Bipolar Wave Packets Parallel to the Magnetic Field on the Plasma Sheet Boundary

C. A. Cattell

At altitudes of 30000 to 40000 km, the POLAR satellite traverses the boundary between a region of near vacuum (the tail lobes) and a region of higher density, flowing plasma (the plasma sheet). At this boundary there are many sources of energy, including currents which flow along the geomagnetic field. These currents have been observed by the Polar magnetometer. Observations from the POLAR electric field instrument have shown that these energy sources very frequently cause waves to grow to such large amplitudes that the shape of the waves is distorted. Such processes are called non-linear and several types of nonlinear electric fields are described in other nuggets. An example of two different types of nonlinear waves, which occur in a region of field-aligned current, is shown in Figure 1. In the top (middle) panel the electric field parallel (perpendicular) to the geomagnetic field is plotted. This separation into components parallel and perpendicular to the geomagnetic field is done because, in the magnetic bubble surrounding the earth, the physical processes which occur in the direction of the earth's magnetic field are different from those which occur perpendicular to the magnetic field because particles can be thought of as being attached to a magnetic field line like beads on a string. A wave parallel to the magnetic field at a frequency of 20 Hz in a packet lasting ~0.2s can be seen in the top panel. This parallel wave does not have any associated fluctuations in the magnetic field, implying that it is a kind of wave called electrostatic. The waves most people are familiar with, for example radio waves and light waves, are electromagnetic and have both electric and magnetic field variations. The observed wave frequency is close to the frequency of ion acoustic waves, which are electrostatic and are analogous to sound waves in a fluid. The parallel, electrostatic packet is immersed in a region of large amplitude, higher frequency waves (~100 Hz) perpendicular to the magnetic field. The amplitude of these waves is modulated at a lower frequency which is similar to the frequency at which ions gyrate about the geomagnetic field (the ion cyclotron frequency). This type of modulation is often a clue that nonlinear processes are occurring. The perpendicular waves have associated magnetic fluctuations, implying that they are electromagnetic.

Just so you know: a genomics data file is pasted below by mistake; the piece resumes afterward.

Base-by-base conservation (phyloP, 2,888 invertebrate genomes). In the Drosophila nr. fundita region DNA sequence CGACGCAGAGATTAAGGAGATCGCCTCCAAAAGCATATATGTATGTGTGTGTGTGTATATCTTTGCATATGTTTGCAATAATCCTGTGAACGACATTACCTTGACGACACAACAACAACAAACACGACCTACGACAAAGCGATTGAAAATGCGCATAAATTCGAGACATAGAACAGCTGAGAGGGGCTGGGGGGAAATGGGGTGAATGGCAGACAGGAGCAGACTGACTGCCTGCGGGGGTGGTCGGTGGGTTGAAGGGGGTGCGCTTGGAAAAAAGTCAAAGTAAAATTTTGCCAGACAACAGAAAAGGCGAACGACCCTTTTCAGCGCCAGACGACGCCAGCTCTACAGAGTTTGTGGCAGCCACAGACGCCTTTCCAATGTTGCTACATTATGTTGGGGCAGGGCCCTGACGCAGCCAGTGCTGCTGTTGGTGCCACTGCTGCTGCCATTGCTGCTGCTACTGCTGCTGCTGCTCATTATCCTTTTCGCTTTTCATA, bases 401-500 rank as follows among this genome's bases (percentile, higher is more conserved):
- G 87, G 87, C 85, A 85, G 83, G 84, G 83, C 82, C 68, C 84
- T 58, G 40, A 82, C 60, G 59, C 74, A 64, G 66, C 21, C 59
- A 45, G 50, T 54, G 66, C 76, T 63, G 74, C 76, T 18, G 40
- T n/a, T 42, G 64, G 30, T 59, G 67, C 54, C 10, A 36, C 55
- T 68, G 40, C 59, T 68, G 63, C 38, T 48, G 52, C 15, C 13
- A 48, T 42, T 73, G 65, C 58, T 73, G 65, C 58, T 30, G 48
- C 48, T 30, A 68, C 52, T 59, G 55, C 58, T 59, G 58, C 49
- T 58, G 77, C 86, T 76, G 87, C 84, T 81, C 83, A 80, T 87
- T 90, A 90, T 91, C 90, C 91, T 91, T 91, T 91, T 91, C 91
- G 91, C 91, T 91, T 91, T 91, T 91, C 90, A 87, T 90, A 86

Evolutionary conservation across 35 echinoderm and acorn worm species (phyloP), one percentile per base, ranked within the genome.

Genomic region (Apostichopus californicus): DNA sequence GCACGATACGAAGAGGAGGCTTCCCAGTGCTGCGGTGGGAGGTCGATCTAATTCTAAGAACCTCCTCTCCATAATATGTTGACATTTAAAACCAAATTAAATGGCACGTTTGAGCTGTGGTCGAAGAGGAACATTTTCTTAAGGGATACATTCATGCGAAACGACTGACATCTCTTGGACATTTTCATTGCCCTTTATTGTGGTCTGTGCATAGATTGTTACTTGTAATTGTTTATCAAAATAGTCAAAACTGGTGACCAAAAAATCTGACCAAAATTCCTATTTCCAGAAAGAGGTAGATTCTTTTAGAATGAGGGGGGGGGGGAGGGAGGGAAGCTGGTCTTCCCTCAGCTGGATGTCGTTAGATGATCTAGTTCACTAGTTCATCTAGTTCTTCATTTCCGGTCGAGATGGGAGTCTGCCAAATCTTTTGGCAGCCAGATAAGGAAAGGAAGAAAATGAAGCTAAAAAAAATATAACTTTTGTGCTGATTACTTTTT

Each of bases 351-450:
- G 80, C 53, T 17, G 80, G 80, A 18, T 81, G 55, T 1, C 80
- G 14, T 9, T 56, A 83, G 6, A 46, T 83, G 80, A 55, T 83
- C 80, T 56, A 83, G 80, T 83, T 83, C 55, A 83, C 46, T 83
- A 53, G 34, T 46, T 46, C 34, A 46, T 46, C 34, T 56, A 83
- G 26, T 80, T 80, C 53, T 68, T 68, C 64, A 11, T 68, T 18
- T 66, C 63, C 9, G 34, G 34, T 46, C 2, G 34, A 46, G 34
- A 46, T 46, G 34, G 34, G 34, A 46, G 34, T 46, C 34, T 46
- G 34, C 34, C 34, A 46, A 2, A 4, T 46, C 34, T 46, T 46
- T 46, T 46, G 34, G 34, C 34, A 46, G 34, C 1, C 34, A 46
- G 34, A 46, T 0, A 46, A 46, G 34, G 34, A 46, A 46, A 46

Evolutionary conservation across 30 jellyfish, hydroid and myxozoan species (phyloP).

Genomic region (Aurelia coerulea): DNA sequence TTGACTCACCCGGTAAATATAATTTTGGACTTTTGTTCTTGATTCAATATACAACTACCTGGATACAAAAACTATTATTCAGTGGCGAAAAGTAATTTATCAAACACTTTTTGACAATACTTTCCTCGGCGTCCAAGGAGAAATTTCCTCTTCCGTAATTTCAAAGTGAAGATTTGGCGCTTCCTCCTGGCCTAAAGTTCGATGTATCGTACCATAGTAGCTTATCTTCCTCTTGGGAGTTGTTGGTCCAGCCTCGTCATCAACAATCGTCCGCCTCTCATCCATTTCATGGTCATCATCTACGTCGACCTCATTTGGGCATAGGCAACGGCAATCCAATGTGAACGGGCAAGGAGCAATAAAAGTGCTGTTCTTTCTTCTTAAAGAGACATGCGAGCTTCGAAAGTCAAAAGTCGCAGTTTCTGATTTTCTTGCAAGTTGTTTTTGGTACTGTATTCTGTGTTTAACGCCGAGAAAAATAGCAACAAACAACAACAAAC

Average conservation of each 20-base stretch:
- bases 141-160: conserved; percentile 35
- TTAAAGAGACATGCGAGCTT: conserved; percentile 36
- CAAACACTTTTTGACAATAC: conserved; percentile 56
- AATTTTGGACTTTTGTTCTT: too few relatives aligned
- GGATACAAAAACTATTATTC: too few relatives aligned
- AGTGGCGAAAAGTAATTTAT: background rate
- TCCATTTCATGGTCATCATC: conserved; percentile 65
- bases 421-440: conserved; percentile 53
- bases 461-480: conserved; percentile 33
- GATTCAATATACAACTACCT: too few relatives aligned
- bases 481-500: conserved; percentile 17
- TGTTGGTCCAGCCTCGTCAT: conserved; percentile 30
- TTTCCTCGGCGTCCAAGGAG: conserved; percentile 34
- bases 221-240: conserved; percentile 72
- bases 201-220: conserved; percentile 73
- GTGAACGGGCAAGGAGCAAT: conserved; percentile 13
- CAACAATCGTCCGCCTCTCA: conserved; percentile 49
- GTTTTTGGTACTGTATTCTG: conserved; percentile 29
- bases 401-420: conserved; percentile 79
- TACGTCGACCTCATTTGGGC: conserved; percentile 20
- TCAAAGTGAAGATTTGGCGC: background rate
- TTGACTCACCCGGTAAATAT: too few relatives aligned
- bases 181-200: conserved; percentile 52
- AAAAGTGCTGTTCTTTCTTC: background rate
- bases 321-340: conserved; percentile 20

At lower altitudes in the auroral acceleration region, similar bipolar wave packets parallel to the magnetic field have been observed. At that altitude they occur at the ion cyclotron frequency and in association with several other types of electric field structures which are also at that frequency (see nugget 1). The high altitude waves may be due to the propagation of the low altitude ones and the relationship between the two is currently under study.

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Figure 1: Example of Nonlinear Waves Occurring in a Region of Field-aligned Current

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